I was at a birthday party today when some of my friends started talking about the economic crisis and the stimulus. This is, more or less, how the conversation went.
Person A : Well, once the stimulus is passed there should be more grants because the NSF is getting so much money.
Person B : Yes, and it seems they have to spend it immediately, so basically any proposal that was a borderline reject will pass this time.
Person C : But there is a lot of extra nonsense in this bill. They are spending a billion dollars to prevent STD’s. How will that help the economy?
Person B : But that is the basic idea — the whole point is to create jobs.
Person C : So how does this help create jobs? How many people are employed to fight these STD’s?
Person B : More than you have any idea.
There’s a bit of back and forth about the STD prevention industry and its capacity.
Person C : But some say the bill should be more streamlined. Build more infrastructure. Spending on STD prevention is not the answer. They are just printing money.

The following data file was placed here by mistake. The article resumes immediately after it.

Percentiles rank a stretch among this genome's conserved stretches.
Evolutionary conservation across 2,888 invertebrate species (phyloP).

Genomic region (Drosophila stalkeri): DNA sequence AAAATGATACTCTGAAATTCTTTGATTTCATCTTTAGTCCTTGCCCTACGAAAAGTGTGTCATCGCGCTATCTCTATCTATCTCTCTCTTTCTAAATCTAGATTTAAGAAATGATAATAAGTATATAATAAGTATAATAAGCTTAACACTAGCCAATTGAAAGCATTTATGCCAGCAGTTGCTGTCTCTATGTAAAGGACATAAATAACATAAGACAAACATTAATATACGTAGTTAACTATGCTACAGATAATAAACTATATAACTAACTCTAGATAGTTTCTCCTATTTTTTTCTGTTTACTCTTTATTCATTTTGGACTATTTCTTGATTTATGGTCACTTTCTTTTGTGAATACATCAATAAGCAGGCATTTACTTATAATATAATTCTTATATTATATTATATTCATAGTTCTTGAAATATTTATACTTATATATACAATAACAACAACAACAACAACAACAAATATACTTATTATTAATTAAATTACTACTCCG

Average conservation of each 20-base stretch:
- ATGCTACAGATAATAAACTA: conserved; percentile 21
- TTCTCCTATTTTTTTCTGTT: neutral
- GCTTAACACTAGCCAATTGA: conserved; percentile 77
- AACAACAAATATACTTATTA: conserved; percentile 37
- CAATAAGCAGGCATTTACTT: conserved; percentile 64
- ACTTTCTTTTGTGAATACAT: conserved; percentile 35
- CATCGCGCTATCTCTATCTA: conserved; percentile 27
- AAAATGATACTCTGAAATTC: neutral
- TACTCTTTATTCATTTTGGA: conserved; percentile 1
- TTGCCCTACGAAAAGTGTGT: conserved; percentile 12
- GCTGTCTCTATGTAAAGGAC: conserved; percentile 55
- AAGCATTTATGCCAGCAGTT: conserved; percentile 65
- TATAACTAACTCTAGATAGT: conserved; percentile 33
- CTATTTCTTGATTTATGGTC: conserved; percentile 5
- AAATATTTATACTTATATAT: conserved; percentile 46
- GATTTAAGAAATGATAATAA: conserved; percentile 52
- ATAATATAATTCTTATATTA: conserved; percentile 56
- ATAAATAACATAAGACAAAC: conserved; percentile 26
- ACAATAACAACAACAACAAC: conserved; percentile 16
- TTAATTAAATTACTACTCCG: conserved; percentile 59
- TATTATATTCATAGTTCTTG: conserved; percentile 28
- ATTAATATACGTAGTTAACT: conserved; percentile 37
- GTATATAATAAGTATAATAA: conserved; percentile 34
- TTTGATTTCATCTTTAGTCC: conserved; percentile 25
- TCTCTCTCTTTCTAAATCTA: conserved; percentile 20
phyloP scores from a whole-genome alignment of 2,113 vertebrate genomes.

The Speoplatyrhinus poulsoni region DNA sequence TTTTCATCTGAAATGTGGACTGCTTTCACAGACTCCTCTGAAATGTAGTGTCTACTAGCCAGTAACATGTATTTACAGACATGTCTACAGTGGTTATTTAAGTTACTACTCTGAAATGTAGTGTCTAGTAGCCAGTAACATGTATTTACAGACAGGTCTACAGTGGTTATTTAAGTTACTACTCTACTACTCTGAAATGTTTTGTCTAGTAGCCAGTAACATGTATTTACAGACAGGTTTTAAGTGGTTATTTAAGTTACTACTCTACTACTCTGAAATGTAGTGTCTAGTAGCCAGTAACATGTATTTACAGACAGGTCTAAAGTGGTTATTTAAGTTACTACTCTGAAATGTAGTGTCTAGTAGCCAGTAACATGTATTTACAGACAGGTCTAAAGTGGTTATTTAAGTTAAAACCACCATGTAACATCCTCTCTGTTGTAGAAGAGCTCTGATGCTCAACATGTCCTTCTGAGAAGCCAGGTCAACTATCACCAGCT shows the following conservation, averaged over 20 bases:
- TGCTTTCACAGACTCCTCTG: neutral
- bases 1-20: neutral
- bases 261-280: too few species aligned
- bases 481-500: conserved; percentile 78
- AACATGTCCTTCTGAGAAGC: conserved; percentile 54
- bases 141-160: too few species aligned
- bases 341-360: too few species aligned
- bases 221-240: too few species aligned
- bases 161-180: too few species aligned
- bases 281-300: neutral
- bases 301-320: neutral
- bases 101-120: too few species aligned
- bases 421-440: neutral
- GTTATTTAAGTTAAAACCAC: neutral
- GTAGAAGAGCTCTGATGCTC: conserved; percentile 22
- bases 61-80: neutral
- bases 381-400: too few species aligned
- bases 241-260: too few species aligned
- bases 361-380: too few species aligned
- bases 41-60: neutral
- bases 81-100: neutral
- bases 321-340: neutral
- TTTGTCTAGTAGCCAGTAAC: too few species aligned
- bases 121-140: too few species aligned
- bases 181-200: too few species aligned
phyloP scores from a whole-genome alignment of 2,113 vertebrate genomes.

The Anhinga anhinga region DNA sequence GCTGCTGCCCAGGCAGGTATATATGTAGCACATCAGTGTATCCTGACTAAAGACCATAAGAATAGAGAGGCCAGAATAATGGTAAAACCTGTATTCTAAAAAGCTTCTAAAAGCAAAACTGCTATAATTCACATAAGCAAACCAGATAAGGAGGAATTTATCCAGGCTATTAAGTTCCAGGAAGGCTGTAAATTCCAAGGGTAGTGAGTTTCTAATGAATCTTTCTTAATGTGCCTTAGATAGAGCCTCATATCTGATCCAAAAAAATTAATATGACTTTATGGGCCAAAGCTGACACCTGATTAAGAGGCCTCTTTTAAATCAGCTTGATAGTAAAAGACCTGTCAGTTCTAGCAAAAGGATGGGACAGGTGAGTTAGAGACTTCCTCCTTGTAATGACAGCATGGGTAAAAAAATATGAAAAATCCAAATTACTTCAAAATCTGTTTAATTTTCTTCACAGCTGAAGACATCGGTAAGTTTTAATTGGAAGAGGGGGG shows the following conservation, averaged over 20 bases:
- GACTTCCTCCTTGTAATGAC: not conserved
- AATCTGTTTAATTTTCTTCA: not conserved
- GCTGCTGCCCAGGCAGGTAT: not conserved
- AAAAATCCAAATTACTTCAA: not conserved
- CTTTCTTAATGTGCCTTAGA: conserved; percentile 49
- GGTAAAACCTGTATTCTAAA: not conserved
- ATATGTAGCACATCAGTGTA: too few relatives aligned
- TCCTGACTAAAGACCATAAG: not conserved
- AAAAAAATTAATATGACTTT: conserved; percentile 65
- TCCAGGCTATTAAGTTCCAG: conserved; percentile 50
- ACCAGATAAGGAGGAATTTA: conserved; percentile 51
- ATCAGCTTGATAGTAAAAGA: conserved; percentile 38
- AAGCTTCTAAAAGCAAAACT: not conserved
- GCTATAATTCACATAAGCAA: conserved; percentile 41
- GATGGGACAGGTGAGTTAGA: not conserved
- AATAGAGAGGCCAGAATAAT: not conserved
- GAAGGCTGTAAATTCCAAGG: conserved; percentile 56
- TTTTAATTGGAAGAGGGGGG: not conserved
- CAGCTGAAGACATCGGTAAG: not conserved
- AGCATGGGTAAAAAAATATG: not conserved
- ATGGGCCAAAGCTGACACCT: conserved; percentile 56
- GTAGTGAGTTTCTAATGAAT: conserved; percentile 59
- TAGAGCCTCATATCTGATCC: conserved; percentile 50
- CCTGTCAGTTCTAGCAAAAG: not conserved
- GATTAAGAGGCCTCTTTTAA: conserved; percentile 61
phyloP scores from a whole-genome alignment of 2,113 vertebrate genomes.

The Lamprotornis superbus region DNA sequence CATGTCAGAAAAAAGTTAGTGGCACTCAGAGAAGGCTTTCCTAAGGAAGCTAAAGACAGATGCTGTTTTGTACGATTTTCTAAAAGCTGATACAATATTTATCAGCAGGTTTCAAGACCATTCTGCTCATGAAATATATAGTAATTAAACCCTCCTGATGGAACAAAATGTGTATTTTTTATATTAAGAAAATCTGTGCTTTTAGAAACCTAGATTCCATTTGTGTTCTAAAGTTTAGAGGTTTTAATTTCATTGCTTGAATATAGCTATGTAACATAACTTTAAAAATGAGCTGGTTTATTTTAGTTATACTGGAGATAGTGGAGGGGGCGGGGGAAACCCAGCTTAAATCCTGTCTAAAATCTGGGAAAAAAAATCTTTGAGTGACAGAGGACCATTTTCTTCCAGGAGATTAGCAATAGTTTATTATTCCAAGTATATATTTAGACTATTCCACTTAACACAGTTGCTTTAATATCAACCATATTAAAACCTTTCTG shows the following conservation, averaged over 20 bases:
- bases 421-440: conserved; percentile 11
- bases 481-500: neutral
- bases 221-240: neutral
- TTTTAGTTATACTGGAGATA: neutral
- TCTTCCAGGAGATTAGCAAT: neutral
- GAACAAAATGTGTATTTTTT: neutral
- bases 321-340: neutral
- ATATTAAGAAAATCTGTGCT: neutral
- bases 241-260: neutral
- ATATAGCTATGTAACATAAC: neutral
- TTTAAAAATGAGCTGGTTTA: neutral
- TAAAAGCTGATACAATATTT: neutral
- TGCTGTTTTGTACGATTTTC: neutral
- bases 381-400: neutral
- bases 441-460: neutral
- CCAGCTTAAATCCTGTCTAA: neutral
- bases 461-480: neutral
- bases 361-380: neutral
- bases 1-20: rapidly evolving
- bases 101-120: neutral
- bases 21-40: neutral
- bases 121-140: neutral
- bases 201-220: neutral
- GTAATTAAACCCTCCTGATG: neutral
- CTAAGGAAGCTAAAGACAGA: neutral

Person B: No, you have to understand. The point is to put money into everything. That’s the basis of the trickle-down effect. The more areas you spend it in, the more the economy gets stimulated. It trickles down. Now if you believe this theory, it makes sense to spend. That’s what they are doing.
Person A : Actually I heard Jon Stewart talking about the ‘trickle up’ effect too. Give the money to us and let’s all save and it will trickle up.
I was quiet during the entire discussion of course. But it felt a bit like being in a parallel universe.